An Ironic Problem for “Occupy Wall Street”

An Ironic Problem for “Occupy Wall Street” October 27, 2011

I’ll start by saying I agree with the Occupy Wall Street demonstrations, at least in principal. Anyone willing to take the time and effort to stand nonviolent against systems that oppress on behalf of the marginalized has some merit.

That said, I, like many others, am a little baffled by the intent of the movement. Is the goal to influence public policy? To move public opinion? To propose a radical alternative form of government or commerce? I’m not so sure. Fellow Patheos contributor Brian McLaren is vocal in his support. Though I respect Brian and his focus on social justice informed by his faith, I’m still not entirely sure what I’m supporting by standing behind the so-called “99 Percent.”

But that’s not the point of my post today. I heard NPR’s New York Bureau Correspondent Margot Adler talking about an interesting problem the New York movement – and some of the other groups, too – is facing. Apparently, the protesters have access to pretty good food for the most part. Ms. Adler spoke of being served homemade cornbread and fresh guacamole when she visited the Wall Street camp. But I guess some of the local homeless people have gotten wind of the good eats available at the rallies and have decided to crash the party.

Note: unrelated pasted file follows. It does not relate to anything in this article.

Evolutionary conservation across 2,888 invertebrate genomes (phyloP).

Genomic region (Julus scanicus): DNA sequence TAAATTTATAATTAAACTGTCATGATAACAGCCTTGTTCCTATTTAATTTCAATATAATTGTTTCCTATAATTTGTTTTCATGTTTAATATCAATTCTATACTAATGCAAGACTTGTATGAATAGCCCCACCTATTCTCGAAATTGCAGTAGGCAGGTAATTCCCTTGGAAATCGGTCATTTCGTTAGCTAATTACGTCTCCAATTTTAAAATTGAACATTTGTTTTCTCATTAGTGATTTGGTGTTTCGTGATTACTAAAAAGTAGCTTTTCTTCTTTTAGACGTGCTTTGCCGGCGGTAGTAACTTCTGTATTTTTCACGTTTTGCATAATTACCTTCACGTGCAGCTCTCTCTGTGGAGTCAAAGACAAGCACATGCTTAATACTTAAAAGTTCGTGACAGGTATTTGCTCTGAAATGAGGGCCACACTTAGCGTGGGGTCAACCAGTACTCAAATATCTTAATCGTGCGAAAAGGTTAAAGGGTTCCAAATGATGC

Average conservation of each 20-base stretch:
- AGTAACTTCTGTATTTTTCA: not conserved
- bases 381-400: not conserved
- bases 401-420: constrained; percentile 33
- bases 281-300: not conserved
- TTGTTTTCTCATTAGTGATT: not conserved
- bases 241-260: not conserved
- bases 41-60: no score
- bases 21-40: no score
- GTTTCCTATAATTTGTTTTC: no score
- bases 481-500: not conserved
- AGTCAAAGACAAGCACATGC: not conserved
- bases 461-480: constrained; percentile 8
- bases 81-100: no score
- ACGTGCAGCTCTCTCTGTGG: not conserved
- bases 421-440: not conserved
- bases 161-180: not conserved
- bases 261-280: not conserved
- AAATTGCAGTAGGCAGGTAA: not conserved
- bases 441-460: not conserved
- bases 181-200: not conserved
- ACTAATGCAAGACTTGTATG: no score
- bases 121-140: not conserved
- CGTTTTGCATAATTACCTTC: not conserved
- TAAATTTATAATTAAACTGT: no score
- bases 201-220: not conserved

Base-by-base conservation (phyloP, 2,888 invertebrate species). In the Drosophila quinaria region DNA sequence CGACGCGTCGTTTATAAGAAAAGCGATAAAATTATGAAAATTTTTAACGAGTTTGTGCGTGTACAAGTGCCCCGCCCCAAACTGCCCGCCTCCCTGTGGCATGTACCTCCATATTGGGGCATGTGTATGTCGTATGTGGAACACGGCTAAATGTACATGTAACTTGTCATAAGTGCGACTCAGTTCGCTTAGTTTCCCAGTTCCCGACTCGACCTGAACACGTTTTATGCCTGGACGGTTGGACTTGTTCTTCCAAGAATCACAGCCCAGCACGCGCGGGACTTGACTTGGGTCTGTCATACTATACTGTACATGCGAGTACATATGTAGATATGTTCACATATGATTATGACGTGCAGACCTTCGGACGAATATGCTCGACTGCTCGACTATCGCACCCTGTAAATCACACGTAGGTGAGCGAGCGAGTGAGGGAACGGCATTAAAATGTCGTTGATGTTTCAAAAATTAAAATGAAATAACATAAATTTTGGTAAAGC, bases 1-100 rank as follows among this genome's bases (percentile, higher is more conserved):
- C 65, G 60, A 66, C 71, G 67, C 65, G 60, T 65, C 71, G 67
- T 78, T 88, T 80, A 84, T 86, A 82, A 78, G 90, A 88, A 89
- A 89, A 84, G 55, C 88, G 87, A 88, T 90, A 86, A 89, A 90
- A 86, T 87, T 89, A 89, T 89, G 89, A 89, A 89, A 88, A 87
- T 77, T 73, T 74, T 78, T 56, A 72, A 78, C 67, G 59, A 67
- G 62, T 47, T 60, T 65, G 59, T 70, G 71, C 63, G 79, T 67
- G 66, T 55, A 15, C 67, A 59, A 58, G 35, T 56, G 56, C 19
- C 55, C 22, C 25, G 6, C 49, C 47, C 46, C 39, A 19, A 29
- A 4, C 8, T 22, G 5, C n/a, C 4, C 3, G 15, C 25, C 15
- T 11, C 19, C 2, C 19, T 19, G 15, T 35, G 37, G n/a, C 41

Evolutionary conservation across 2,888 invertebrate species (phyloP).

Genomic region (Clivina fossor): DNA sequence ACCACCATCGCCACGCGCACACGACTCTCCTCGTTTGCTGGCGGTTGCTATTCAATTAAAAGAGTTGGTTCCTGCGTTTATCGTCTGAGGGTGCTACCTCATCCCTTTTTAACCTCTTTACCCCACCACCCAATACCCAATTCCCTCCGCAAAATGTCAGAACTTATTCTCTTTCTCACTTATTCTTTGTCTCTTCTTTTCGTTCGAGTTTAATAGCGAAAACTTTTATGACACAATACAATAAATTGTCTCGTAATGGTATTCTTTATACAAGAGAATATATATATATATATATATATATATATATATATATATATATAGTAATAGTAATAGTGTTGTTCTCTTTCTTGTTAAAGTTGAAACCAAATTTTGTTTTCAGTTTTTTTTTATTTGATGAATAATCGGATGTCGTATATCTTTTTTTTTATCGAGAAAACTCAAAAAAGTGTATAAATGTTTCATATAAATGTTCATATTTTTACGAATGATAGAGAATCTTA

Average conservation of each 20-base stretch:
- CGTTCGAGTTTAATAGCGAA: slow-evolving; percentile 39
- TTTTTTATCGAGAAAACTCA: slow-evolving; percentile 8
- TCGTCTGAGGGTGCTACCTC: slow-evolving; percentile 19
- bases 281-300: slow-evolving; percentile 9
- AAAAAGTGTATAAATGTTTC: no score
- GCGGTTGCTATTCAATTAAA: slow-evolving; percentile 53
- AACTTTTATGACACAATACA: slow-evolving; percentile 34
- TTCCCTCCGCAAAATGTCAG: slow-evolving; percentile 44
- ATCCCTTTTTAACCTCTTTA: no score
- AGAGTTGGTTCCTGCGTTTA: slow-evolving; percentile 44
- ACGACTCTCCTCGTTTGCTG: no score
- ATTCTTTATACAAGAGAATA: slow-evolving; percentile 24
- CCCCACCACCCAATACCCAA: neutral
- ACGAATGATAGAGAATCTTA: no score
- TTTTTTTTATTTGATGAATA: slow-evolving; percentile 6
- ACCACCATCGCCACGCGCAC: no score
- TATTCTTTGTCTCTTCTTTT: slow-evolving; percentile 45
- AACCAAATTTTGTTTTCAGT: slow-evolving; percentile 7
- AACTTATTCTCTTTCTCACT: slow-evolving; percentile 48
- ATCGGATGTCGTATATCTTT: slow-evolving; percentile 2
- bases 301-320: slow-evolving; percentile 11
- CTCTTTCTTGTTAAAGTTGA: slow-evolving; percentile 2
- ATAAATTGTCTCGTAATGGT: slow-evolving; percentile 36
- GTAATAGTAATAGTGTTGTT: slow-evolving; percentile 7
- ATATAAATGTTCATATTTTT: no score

Some of the protesters complained that the non-voluntary street dwellers were gobbling up resources, and generally showing a lack of regard for the cause. Of course, I’m guessing if anyone understands being a part of the disenfranchised citizenry, it’s the homeless.

Anyway, the solution some protesters have come up with is to slash rations and make the food as undesirable as possible, at least temporarily, until the intruders move on.

Does anyone but me see the irony in this?

I don’t want to beat an obvious horse to death, so I think I’ll leave it at that, and let others chime in if, in fact, I’m missing something.

Christian Piatt is an author, editor, speaker, musician and spoken word artist. He co-founded Milagro Christian Church in Pueblo, Colorado with his wife, Rev. Amy Piatt, in 2004. Christian is the creator and editor of “Banned Questions About The Bible” and “Banned Questions About Jesus.” He has a memoir on faith, family and parenting being published in early 2012 called “PREGMANCY: A Dad, a Little Dude and a Due Date.” For more information about Christian, visit, or find him on Twitter or Facebook.

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